‘The Island’ Still Packs a Punch
MCT presents apartheid-era play by Athol Fugard. It’s a powerful production.
Some 47 years ago striking at the heart of apartheid, a short play called The Island was put together by Athol Fugard, who has since emerged as South Africa’s leading playwright, and the actors/writers who performed the roles to great acclaim, John Kani (still performing in movies like Black Panther) and the late Winston Ntshona.
The pedigree is important because the play and its searing language still are – as contemporary as the headlines of what is happening to dissidents in Russia and to parents and children on the southern US border.
The care they have taken is made clear on your home computer screen in the intimacy of the acting and the raw emotion and intriguing pauses and timing imposed by Chicago-based director Mikael Burke.
The full understanding and weight of the play doesn’t hit the company for the first few minutes when the actors labor a bit too hard to provide the grunts and pantomime of hard labor for two convicts enduring demeaning animalistic treatment by day while rehearsing at night for fellow prisoners using an old Greek tragedy, Antigone. It is about a sister sentenced to living death for burying the rebellious brother whose body King Creon wanted left to the mercy of vultures. Right away, the idea of man confusing his role with God’s hovers in the story.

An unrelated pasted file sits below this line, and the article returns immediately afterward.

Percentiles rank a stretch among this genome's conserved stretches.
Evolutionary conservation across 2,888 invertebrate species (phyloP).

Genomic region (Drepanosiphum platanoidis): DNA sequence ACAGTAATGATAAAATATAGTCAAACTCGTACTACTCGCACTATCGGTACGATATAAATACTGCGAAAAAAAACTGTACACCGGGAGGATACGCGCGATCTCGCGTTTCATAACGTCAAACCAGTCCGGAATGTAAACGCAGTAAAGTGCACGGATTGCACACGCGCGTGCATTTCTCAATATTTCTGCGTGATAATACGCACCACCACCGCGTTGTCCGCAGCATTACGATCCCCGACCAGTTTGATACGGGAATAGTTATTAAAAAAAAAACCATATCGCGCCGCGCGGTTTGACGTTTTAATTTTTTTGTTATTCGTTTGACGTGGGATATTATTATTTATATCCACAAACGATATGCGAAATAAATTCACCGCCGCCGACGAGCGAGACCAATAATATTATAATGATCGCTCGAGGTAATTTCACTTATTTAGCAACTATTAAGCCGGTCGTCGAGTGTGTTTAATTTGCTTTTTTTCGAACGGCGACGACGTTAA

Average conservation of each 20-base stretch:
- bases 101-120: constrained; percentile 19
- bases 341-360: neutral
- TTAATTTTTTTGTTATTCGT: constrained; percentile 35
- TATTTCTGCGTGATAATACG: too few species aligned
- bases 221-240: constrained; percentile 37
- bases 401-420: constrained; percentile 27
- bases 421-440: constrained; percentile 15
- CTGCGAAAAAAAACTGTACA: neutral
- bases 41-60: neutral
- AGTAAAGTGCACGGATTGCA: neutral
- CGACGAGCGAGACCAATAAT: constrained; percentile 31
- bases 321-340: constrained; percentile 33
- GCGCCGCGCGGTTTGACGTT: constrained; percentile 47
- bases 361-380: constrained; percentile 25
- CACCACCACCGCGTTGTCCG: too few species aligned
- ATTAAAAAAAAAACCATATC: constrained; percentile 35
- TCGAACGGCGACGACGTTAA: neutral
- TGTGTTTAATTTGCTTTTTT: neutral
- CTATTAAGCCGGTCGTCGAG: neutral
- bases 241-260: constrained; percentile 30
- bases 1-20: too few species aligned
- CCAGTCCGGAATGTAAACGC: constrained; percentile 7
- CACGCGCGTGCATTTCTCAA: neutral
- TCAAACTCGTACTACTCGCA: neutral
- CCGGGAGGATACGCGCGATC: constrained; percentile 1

There is a lot of humor as John (Sherrick Robinson) is forced to wear a wig made out of rope and tin cans as breasts to play Antigone, while he and Winston (DiMonte Henning) try to poke fun at the hardships forced on them and escape into the imaginary lives they have invented to survive. And then Winston finds out he is going to be released while John faces eternal prison.
Elation, gloom and grim reality ensue. It is like a musical aria between doomed friends, Robinson in tenor anguish while Henning, the usual instigator, is now full of sheepish confusion. The actors grab us in these pivotal moments, making us forget that we are limited in our response to their pain by the computer screen. There is nowhere to go with how we feel at the end — something else we will have to miss until the full weight of theater returns. But for a production of this quality, we’ll endure it.
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